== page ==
Voters are about to go to the polls to choose one candidate for each race on the ballot. But what if they could pick multiple candidates for each race, ranked in order of their preference?
Ranked-choice voting allows for just that, so if your first-choice candidate is unsuccessful, your second choice may fare better. Maine has just voted by referendum to move to ranked-choice voting and will be the first state to use the system in a presidential election.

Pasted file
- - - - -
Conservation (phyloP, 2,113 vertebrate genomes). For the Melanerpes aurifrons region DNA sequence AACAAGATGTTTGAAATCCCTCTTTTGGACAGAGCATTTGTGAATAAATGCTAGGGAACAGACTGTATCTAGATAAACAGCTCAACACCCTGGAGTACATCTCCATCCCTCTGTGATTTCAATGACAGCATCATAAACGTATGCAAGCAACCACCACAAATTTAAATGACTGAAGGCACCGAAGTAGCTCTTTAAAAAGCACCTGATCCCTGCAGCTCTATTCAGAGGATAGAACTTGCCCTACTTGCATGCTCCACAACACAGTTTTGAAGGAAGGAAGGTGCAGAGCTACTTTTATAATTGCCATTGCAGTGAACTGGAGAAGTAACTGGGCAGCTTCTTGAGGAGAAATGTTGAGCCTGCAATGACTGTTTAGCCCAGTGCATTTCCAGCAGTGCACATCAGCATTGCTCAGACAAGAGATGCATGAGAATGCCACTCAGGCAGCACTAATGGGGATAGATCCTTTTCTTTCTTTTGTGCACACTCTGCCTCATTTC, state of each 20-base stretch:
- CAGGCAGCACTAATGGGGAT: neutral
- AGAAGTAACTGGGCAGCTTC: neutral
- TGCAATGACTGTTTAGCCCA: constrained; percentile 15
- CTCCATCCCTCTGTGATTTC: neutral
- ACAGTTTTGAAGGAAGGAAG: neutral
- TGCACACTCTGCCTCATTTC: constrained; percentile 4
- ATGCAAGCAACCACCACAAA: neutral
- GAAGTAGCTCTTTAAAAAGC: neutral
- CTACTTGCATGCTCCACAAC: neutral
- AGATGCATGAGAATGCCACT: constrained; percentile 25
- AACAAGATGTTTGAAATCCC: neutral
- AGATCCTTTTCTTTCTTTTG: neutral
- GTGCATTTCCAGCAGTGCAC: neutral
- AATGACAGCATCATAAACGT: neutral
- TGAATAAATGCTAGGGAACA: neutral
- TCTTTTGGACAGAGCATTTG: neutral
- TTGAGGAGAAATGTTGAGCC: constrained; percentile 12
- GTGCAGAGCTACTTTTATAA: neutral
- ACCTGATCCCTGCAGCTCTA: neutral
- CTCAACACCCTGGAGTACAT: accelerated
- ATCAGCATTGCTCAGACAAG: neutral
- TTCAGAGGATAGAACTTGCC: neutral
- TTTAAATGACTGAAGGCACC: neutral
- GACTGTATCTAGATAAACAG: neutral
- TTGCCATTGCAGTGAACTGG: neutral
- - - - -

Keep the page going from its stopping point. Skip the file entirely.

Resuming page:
While there are bills in the Illinois General Assembly that would bring ranked-choice voting to Illinois, they have yet to be voted on.
Sean Raju, a filmmaker and longtime advocate, says there are a lot of reason to make the switch to ranked-choice voting.
“The first and most important one is that I just believe that it is a more democratic voting system,” Raju said. “It ensures that a candidate who has the most support wins instead of the candidate who emerges from a crowded field and just manages to get a…